He portrays confidence in the way he approaches the lady and from the words he uses, you can tell he is really determined. An old saying goes faint heart never won a fair lady and King Solomon is not one for withholding feelings from his love in the name of shying away. In a very artistic way, he comes up with songs to impress his love. The lady in the song on the other hand is relentless and does not give in easily; she teases him around for a while. This is a sign that she knows her worth and wants him to earn it. Once earned, she professes her love back openly without holding anything back.

The theme of romance is also brought out. In these songs, Solomon goes ahead and confesses how romantically attracted he is to the lady by describing her body features and the effect they have on him.

Comparing this kind of love with current day, I can say much has changed. People have become so immoral that confessing love is something that is seen odd and when they gather the courage to do so, it is barely genuine. Love in the modern times is so contaminated and sex has become more of a need than the ultimate symbol of love. Unlike in this book where love led to sex and the two were regarded as holy, today love and sex are disregarded and that is why there are so many sex associated vices such as fornication, adultery, incest and homosexuality among others.

The immorality in todays society has greatly soiled love and the word has greatly lost its meaning. It doesnt feel as pure and sacred as it was in the songs of Solomon. Romance is practiced where love is not present. Similarly, lovers dont end up together due to a couple of reasons such as religion, finances, ethnicity and race offsetting the natural balance of love.

HUSTON SMITH; THE WORLDS RELIGION

This book deeply expounds on the theme of religion and God. Although the author emphatically states that his work is not based on comparing the various religions, he gives a clear insight of the same. He has his focus limited on seven religions namely: Hinduism, Buddhism, Confucianism, Taoism, Islam, Judaism and Christianity. Most of us are only familiar with the two main religions, Christianity and Islam, and it is for this reason this book interested me.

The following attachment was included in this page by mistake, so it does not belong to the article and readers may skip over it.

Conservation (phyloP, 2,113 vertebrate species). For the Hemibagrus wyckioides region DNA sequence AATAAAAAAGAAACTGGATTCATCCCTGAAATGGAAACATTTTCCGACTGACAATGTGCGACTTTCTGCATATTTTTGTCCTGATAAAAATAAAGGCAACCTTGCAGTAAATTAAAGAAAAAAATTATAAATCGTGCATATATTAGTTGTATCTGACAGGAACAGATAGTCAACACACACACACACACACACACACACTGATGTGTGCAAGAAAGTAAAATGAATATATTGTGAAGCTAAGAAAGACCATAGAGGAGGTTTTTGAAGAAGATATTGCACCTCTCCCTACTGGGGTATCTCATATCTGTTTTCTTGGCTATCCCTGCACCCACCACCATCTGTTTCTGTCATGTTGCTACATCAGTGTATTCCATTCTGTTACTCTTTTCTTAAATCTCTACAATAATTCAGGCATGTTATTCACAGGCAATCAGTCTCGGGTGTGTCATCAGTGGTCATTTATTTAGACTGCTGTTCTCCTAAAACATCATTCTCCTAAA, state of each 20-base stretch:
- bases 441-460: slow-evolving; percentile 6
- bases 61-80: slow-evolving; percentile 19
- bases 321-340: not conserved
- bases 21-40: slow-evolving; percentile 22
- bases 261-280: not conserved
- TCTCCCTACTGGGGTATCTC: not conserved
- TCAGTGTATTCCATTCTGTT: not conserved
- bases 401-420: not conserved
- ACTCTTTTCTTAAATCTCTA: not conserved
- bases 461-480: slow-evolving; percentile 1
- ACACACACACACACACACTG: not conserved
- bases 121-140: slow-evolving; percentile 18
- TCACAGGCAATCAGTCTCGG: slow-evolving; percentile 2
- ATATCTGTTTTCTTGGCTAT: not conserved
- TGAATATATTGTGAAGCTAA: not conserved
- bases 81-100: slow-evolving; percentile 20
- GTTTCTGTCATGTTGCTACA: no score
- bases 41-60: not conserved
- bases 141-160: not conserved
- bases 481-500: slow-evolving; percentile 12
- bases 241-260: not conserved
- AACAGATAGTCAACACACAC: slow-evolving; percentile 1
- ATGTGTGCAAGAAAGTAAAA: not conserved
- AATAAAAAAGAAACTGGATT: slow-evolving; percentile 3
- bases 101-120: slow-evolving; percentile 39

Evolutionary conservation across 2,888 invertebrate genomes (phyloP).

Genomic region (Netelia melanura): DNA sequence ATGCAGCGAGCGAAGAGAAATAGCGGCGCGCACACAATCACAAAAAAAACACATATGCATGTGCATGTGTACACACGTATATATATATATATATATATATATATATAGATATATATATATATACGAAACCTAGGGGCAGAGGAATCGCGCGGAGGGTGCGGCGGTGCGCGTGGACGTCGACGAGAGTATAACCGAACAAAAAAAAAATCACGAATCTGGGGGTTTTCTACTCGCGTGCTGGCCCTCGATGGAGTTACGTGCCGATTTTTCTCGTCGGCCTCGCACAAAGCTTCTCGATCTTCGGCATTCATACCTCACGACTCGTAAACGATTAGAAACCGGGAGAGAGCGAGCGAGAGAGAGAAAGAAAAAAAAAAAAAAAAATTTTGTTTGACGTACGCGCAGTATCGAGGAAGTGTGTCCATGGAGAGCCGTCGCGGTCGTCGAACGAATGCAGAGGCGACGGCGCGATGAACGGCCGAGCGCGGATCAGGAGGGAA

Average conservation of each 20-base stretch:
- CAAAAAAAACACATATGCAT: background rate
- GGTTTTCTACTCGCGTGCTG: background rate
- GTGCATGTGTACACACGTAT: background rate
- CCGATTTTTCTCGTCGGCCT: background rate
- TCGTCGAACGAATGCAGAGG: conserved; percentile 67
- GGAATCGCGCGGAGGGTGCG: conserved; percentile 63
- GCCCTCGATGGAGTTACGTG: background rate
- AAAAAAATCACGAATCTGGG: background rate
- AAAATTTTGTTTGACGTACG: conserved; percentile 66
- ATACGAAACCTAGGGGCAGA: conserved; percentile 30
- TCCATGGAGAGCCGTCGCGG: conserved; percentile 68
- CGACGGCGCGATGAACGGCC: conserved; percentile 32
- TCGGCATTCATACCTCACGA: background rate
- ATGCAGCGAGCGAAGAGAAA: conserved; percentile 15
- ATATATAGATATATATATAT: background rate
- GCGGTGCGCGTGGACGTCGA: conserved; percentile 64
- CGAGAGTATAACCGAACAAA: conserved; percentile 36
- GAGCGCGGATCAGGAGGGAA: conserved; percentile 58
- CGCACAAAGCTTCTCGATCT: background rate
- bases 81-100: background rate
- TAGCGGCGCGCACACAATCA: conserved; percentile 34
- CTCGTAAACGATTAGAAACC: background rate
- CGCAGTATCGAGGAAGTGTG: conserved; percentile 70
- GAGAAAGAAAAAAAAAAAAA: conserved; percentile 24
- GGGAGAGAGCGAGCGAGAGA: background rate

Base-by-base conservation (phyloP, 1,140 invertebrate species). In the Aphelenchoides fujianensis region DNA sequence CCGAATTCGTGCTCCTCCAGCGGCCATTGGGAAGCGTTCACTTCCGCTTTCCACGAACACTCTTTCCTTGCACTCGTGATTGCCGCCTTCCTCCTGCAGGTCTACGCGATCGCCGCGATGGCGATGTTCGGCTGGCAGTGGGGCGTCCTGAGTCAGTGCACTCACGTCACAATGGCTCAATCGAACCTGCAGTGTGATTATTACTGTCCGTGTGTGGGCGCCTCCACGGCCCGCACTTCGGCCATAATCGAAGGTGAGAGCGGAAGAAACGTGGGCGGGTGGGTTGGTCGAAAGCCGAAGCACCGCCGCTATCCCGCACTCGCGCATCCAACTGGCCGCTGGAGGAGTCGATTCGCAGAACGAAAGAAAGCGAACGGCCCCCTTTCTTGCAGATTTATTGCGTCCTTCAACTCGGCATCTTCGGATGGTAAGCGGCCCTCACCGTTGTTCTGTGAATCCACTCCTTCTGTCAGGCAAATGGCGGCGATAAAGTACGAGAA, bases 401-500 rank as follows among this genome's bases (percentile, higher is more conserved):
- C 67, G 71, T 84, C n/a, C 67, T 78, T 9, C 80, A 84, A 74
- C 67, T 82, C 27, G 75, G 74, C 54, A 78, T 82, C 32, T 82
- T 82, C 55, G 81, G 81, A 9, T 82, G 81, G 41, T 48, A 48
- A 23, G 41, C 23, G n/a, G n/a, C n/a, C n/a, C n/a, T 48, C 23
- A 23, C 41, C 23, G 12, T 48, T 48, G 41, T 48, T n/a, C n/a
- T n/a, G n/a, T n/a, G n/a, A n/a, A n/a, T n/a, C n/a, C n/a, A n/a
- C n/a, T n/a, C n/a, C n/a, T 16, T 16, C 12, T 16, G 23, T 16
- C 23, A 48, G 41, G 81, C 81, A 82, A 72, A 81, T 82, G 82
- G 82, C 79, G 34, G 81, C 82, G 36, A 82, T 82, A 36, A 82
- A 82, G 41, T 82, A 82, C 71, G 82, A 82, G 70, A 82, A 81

On chapter nine of this book, Huston talks about the primal religion. Primal religion is greatly based on our great wisdom traditions. Although Huston denies bringing the aspect of comparison if the religions in his book, there are a number of similarities and differences I came around in his writings.

The theme of God; Huston places an emphasis on this theme throughout the book. This is one of the similarities and feature that cuts through all the worlds religions. The nature of God is discussed as well as the different way in which God is manifested in the different religions. The concept of God is strikingly similar in the religions of Christianity, Islam and Judaism. He is portrayed as a loving God but at the same time vengeful towards the sinner/unbeliever. Similarly, the three religions can all trace their roots back to Abraham, the father of nations.

The main difference comes in the Buddhism whereby the concept is non-existent. The Buddhists do not believe that there is a God and this makes them different from the other religions. The primal religion is primarily based on three features, namely:

Orality

Place

Time

The primal religion is embedded in the world with a key focus on the tribe. Unlike other religions where the key focus is the Supreme Being, the primal people are so deeply rooted into their tribes almost the same way an organ is biologically related to the body of the host.

On orality, literacy is unheard of among the primal people. The main means of keeping records as far as the religion is concerned is the human memory. According to this religion, this substantially increases the ability to sense the holy through non-verbal forms of communication. The fact that religious information and doctrines are not written, useless information becomes obsolete.

On place, this is the only religion that is truly embedded in place. Sanctity is solely dictated by the exact and rightfulness of a place.

On eternal time, unlike other religions such as Christianity where eternal life is promised to those who follow the commandments of God, primal time is temporal. The only eternal time according to primal religion is here and now.